This article is an excerpt from upcoming book: Overflow by Kenny Luck.
It was an annual tradition for our family, one I looked forward to the whole year long. So, in late November, I sent a text to a friend:
Hey Elizabeth . . . my family is praying for a single mother with children we can come alongside at Christmas. Do any of your people know of someone who is struggling to make ends meet as a single mom this Christmas?
Her reply: I know just the person.
One month later, my son and I were at a massive apartment complex in town. It was a rainy December night and unusually cold for Southern California. Our car was loaded down with colorful bags of wrapped presents, and there was something joyful and risky about what we were doing. We joked that we were on a “mission from God” to find our “drop zone,” deliver the “package,” and rendezvous at “extraction point Charlie.”
As we rolled down another street, I stared up through the windshield, squinting for clear lines of sight between the alternating blurry then clear strokes of the wipers, looking for a number.
I mumbled to myself and God at the same time: “Come on, eighty-six. Where are you, baby? I need building number eighty-six. Lord, show me building eighty-six.”
We had found the thirties and fifties section of the complex but were completely clueless of the housing numbers. Sensing another dead end, I put our truck in reverse again, mumbled some more, and turned down a different street hoping to encounter some divine providence.
On the new street, the numbers on the building to the right read 80, then 82, and so on until I pulled in front of unit 86. Alleluia! The answer to prayer felt a bit like dumb luck, but I was overjoyed and relieved.
Me (to my son): Okay, dude. You are going to bring all this stuff to the door.
Ryan: Me? Why me? Me: Cuz she might recognize me. But she has no clue who you are, and it’s better that way. Apartment number twenty-five is right through this courtyard. You can see it from here. Look.
I don’t think Ryan would have hesitated had it not been for a shady-looking character having a smoke in the rain outside the building. Funny how a guy simply taking a smoke can look menacing on a rainy night. He was positioned at the mouth of the courtyard too, appearing like a sentry. Ryan would have to walk by him to get to the apartment door, which I could see through the gap in the building.
Me: I am right here watching you all the way. You have to do it. We don’t have her phone number, and we can’t leave the stuff on the porch in the rain. Besides we have this guy right here hovering and watching us, so we definitely can’t ring the doorbell and run. Look, I can see you the whole way. I am right here.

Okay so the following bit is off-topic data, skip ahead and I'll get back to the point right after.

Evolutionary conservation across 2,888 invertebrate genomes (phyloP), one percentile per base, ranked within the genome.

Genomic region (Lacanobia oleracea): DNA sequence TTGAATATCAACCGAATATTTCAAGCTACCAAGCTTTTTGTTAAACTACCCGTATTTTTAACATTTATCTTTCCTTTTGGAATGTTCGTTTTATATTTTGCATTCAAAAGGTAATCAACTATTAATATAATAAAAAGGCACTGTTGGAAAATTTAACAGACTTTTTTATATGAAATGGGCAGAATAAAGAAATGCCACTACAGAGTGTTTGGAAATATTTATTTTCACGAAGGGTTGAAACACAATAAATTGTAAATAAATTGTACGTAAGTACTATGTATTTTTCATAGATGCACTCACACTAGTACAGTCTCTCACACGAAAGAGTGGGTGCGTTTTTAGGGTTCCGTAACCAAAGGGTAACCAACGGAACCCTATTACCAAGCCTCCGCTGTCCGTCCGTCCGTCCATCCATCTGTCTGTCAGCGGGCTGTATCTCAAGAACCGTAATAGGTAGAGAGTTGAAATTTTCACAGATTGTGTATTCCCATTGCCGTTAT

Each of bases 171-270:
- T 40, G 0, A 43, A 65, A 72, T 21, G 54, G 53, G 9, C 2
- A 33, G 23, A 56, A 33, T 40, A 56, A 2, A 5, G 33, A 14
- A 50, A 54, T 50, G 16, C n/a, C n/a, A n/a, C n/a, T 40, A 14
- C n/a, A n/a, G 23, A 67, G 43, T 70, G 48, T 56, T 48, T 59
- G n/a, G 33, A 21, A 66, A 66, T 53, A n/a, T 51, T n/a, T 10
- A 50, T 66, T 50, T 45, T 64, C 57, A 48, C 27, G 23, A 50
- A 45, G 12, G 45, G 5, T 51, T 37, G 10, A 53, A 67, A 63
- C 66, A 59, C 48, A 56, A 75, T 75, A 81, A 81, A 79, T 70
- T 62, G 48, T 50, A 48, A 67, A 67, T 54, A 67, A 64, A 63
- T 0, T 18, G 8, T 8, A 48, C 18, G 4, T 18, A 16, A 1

Ryan: Okay. What do I say?
I bit my lip for a few seconds, staring out the window at the door with a gold plated 25 on it, thinking about his question. With the truck engine running, the sound of rain peppering the roof, and a man taking another drag off his cigarette in the courtyard entrance, our quest was at a turning point. Helping a thirteen-year-old talk to an adult to deliver a bunch of gifts anonymously—courteously and nonthreateningly—is not as easy as it seems.
Me: Okay, say this: “Are you Terrie?” So you can confirm we have the right place. Then say: “I have some gifts for you and your daughter.” Then hand her the gifts and say, “Merry Christmas.” That’s all you need to do. Got it?
Ryan nodded, got out of the truck, grabbed all the bags from the backseat, and was off to apartment number twenty-five. He passed the cigarette man just fine, ambled through the rain across the courtyard, got to the green door, knocked on it, and waited.
After about thirty seconds, I had a sinking feeling that no one would answer. Our intel had said this was the best time to deliver. Relieve Someone’s Pain I watched Ryan knock again and, after about five seconds, the door opened.
As Ryan quizzed the short Asian woman in the doorway, she looked a little perplexed. Her nod confirmed we had the right “contact” for delivery. Then I saw the woman look down quickly at her left leg where a three-year-old in footed pajamas clung to her pants, undoubtedly curious about the large boy holding packages.
Unable to hear any dialogue, I then saw Terrie shrug her shoulders, clasp her hands together over her chest, and engulf my son in what I know for him was an uncomfortably long bear hug. That’s when, for me, time slowed and the moment hung in the air. For me as a dad, the image of my son and this single mom on that porch in the rain was one for the ages. I got to savor it for all of four seconds before Ryan was released from the grip of gratitude.